They were sending out their sisters to the best educational institutions in the country to become the best teachers and Anita, for example, was sent to USC to get her masters in literature and then to Stanford to get her PhD in literature. Then when Corita was getting her masters at USC, she started studying printmaking — serigraphs — [because she thought it would be] great to teach in her art class, so by learning it, she also became an artist herself. Sister Corita was really encouraged by the sisters and Sister Magdalene Mary, the head of the department, who went out and really began to take her works to different galleries around the country. Unfortunately, we didn’t have the time to tell the story, but it just goes to show that they became these leaders and [were] empowered by this community to really lean into their gifts and to live up to their fullest potential, and I don’t think any of them would’ve achieved all that they achieved if not for being part of this community.

I’m really drawn to extraordinary characters, so it was a fine line to make something as personal as possible, really getting a taste of each individual one because they each bring so much and such a unique gift and such a wonderful, different way of seeing things, but also capturing that as a whole because that’s who they are. Out of many one, that really speaks to this. They all brought very different gifts, but they all banded together and that’s the reason I think really they were able to stand up to such an indomitable institution like the Catholic Church.

Was there something that cracks this open for you?

I wouldn’t say there was one, but we had everything from the letters and the correspondence to these extraordinary audio recordings that they had of their meetings. That was earth-shattering to hear the audio that’s now in the film, [which we] animated and we [initially] discovered in the archives of the Immaculate Heart Community. I was just like, “Oh my God, that’s them wrestling with it,” and it really puts you there in the moment. I’m such a nerd of history, so I was just so excited to find those gems and also the work of other really amazing filmmakers like Baylis Glascock, who filmed the Sisters in the 1960s, Thomas Conrad, Haskell Wexler, an extraordinary director of photography for many, many years in the film industry, so there were other extraordinary artists that were filming and documenting them over the years and we’re so grateful to be able to incorporate their work and help to tell the story. The challenge was how to bring those all together and make one cohesive film that’s telling the story.

I’ve heard the Irregular Bulletin, the Immaculate Heart Community’s periodical, was a stylistic influence for you. How did it inspire you?

Yeah, the Irregular Bulletin was part of that whole spirit of how we were trying to tell this story, this beautiful publication that the college put out. We very much wanted to embrace that style and aesthetic in our graphics and how we brought some of the different letters and correspondence to life and how the animation was done. Also Corita’s [art] was a huge influence. We always asked in the edit room, what would Corita do? That for us was code for thinking outside the box and keep asking questions and keep trying to see things in a new way.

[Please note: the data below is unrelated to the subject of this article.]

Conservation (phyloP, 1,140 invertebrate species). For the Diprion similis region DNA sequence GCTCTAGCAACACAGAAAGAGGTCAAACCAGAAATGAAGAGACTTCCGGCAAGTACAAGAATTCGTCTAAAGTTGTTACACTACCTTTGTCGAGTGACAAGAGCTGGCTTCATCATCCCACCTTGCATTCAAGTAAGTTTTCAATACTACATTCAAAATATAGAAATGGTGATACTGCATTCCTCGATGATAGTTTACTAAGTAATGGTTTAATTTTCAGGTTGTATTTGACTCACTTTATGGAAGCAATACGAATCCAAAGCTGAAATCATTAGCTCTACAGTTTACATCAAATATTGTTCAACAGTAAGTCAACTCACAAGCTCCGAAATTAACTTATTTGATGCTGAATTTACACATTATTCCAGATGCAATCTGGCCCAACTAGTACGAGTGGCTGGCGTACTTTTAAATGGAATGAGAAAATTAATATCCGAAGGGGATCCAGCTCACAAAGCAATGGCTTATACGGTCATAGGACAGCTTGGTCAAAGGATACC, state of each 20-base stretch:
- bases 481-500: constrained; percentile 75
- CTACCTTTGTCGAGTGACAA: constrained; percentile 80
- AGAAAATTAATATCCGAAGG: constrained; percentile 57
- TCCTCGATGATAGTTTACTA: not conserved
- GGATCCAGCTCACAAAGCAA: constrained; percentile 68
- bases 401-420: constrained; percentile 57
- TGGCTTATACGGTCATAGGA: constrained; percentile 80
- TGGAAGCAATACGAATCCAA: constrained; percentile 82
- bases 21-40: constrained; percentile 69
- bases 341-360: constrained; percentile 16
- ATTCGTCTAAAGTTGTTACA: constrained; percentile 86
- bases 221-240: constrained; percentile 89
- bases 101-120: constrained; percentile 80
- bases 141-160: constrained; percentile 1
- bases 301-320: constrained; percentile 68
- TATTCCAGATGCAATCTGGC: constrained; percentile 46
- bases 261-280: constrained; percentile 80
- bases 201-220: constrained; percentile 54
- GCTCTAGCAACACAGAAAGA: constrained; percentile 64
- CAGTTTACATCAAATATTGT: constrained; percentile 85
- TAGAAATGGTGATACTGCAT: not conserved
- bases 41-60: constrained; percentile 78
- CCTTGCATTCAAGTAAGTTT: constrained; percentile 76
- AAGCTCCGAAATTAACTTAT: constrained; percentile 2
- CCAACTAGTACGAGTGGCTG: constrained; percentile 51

Did the current conversation around the Catholic Church influence the story you ultimately wanted to tell about this period?

Yes, but not just the Church. It really speaks to these institutions that govern our lives and that become entrenched in outdated ways of thinking. One of the things we tend to see in these institutions is this reticence to change, and it becomes more about preserving a certain status quo and power in the hands of an institution or a certain people, rather than living out its original purpose or what it’s supposed to do. One of the great questions that Anita asks in the film is “Why is dressing like a medieval woman dresses supposed to make one more holy?” That is a great question. Why does using a form of clothing from centuries earlier supposed to make you a better religious [person]? It was not making sense and the Church and the Vatican were realizing they needed to change, hence the Second Vatican Council, so things were already progressing, but it took a group like this to awaken [the masses] to the oppression and ask, “Why is that? Why do all these rules pertain to us? They make no sense. They’re actually impeding us ministering to our communities and living out what we’re supposed to do to be the best teachers we can be.”

The conditions of the schools in which they were teaching in were really terrible and extremely overcrowded and [the Sisters] felt like they were being not good educators, so [their movement] was always motivated by “Well, we’re not being the best teachers we could be” and they were critical thinkers and they taught their students to be critical thinkers, so I think that’s what really speaks to the moment we’re in now. We need to look at these institutions and these structures that really govern our lives and we need to continuously work to change for a better world and I think we can look at the story of the Immaculate Heart sisters to really speak to where we are as a society.

“Rebel Hearts” will be available to screen virtually through AFI Docs through June 25th. It opens in select theaters on June 25th, including the Laemmle Glendale in Los Angeles and the IFC Center in New York, and will premiere on Discovery+ on June 27th.